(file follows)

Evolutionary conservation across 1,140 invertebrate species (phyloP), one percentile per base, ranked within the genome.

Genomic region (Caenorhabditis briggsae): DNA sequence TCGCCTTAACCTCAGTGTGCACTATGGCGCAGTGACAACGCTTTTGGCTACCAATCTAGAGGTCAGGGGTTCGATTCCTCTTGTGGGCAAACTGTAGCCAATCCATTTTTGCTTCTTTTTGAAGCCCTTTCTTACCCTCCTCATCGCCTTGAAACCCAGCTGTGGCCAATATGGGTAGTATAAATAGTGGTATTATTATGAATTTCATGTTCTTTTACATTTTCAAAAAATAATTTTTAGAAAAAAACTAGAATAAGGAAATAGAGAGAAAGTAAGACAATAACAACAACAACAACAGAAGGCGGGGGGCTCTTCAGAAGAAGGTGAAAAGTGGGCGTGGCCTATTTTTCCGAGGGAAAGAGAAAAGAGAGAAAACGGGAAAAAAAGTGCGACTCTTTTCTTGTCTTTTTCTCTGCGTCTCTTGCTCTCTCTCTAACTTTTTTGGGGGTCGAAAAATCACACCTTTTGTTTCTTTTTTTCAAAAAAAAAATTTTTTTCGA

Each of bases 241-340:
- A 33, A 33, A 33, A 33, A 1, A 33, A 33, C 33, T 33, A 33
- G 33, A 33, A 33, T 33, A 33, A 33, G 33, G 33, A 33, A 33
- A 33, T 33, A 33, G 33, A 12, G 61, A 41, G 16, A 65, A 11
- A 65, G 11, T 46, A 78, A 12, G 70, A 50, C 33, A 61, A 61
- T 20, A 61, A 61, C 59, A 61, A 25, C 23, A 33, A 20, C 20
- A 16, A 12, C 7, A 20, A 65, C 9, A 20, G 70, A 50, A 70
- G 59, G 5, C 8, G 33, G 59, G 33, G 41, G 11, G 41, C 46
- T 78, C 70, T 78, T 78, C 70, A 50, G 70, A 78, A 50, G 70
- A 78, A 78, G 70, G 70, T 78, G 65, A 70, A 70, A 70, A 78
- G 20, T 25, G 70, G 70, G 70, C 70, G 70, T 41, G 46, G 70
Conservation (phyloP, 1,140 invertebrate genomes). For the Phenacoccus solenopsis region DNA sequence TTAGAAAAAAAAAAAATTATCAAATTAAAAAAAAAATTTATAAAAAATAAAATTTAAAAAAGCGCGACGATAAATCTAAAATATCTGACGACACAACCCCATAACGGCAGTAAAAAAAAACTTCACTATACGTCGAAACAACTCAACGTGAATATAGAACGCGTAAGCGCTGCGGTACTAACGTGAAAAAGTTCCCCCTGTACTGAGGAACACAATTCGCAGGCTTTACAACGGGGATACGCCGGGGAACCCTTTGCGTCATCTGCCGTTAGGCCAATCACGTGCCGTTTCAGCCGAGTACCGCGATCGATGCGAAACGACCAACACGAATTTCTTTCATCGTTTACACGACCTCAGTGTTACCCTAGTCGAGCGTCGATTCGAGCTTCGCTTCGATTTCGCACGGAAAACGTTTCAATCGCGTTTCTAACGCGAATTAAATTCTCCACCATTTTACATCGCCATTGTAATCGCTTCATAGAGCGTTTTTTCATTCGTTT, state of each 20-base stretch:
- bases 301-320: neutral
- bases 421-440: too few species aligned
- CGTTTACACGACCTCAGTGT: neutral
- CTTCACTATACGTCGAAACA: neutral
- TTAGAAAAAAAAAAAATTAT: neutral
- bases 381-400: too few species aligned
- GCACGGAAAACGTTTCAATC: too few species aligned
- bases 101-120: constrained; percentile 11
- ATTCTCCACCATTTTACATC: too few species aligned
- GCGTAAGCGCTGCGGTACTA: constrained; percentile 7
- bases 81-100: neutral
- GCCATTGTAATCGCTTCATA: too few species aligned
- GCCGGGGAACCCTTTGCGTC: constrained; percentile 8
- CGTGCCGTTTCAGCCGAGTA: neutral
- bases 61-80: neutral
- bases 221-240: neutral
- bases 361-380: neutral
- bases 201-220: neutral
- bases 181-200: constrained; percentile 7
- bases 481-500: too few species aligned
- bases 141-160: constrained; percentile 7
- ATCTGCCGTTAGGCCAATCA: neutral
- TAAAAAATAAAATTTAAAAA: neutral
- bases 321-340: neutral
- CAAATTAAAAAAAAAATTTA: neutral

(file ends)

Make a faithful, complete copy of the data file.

Evolutionary conservation across 1,140 invertebrate species (phyloP), one percentile per base, ranked within the genome.

Genomic region (Caenorhabditis briggsae): DNA sequence TCGCCTTAACCTCAGTGTGCACTATGGCGCAGTGACAACGCTTTTGGCTACCAATCTAGAGGTCAGGGGTTCGATTCCTCTTGTGGGCAAACTGTAGCCAATCCATTTTTGCTTCTTTTTGAAGCCCTTTCTTACCCTCCTCATCGCCTTGAAACCCAGCTGTGGCCAATATGGGTAGTATAAATAGTGGTATTATTATGAATTTCATGTTCTTTTACATTTTCAAAAAATAATTTTTAGAAAAAAACTAGAATAAGGAAATAGAGAGAAAGTAAGACAATAACAACAACAACAACAGAAGGCGGGGGGCTCTTCAGAAGAAGGTGAAAAGTGGGCGTGGCCTATTTTTCCGAGGGAAAGAGAAAAGAGAGAAAACGGGAAAAAAAGTGCGACTCTTTTCTTGTCTTTTTCTCTGCGTCTCTTGCTCTCTCTCTAACTTTTTTGGGGGTCGAAAAATCACACCTTTTGTTTCTTTTTTTCAAAAAAAAAATTTTTTTCGA

Each of bases 241-340:
- A 33, A 33, A 33, A 33, A 1, A 33, A 33, C 33, T 33, A 33
- G 33, A 33, A 33, T 33, A 33, A 33, G 33, G 33, A 33, A 33
- A 33, T 33, A 33, G 33, A 12, G 61, A 41, G 16, A 65, A 11
- A 65, G 11, T 46, A 78, A 12, G 70, A 50, C 33, A 61, A 61
- T 20, A 61, A 61, C 59, A 61, A 25, C 23, A 33, A 20, C 20
- A 16, A 12, C 7, A 20, A 65, C 9, A 20, G 70, A 50, A 70
- G 59, G 5, C 8, G 33, G 59, G 33, G 41, G 11, G 41, C 46
- T 78, C 70, T 78, T 78, C 70, A 50, G 70, A 78, A 50, G 70
- A 78, A 78, G 70, G 70, T 78, G 65, A 70, A 70, A 70, A 78
- G 20, T 25, G 70, G 70, G 70, C 70, G 70, T 41, G 46, G 70
Conservation (phyloP, 1,140 invertebrate genomes). For the Phenacoccus solenopsis region DNA sequence TTAGAAAAAAAAAAAATTATCAAATTAAAAAAAAAATTTATAAAAAATAAAATTTAAAAAAGCGCGACGATAAATCTAAAATATCTGACGACACAACCCCATAACGGCAGTAAAAAAAAACTTCACTATACGTCGAAACAACTCAACGTGAATATAGAACGCGTAAGCGCTGCGGTACTAACGTGAAAAAGTTCCCCCTGTACTGAGGAACACAATTCGCAGGCTTTACAACGGGGATACGCCGGGGAACCCTTTGCGTCATCTGCCGTTAGGCCAATCACGTGCCGTTTCAGCCGAGTACCGCGATCGATGCGAAACGACCAACACGAATTTCTTTCATCGTTTACACGACCTCAGTGTTACCCTAGTCGAGCGTCGATTCGAGCTTCGCTTCGATTTCGCACGGAAAACGTTTCAATCGCGTTTCTAACGCGAATTAAATTCTCCACCATTTTACATCGCCATTGTAATCGCTTCATAGAGCGTTTTTTCATTCGTTT, state of each 20-base stretch:
- bases 301-320: neutral
- bases 421-440: too few species aligned
- CGTTTACACGACCTCAGTGT: neutral
- CTTCACTATACGTCGAAACA: neutral
- TTAGAAAAAAAAAAAATTAT: neutral
- bases 381-400: too few species aligned
- GCACGGAAAACGTTTCAATC: too few species aligned
- bases 101-120: constrained; percentile 11
- ATTCTCCACCATTTTACATC: too few species aligned
- GCGTAAGCGCTGCGGTACTA: constrained; percentile 7
- bases 81-100: neutral
- GCCATTGTAATCGCTTCATA: too few species aligned
- GCCGGGGAACCCTTTGCGTC: constrained; percentile 8
- CGTGCCGTTTCAGCCGAGTA: neutral
- bases 61-80: neutral
- bases 221-240: neutral
- bases 361-380: neutral
- bases 201-220: neutral
- bases 181-200: constrained; percentile 7
- bases 481-500: too few species aligned
- bases 141-160: constrained; percentile 7
- ATCTGCCGTTAGGCCAATCA: neutral
- TAAAAAATAAAATTTAAAAA: neutral
- bases 321-340: neutral
- CAAATTAAAAAAAAAATTTA: neutral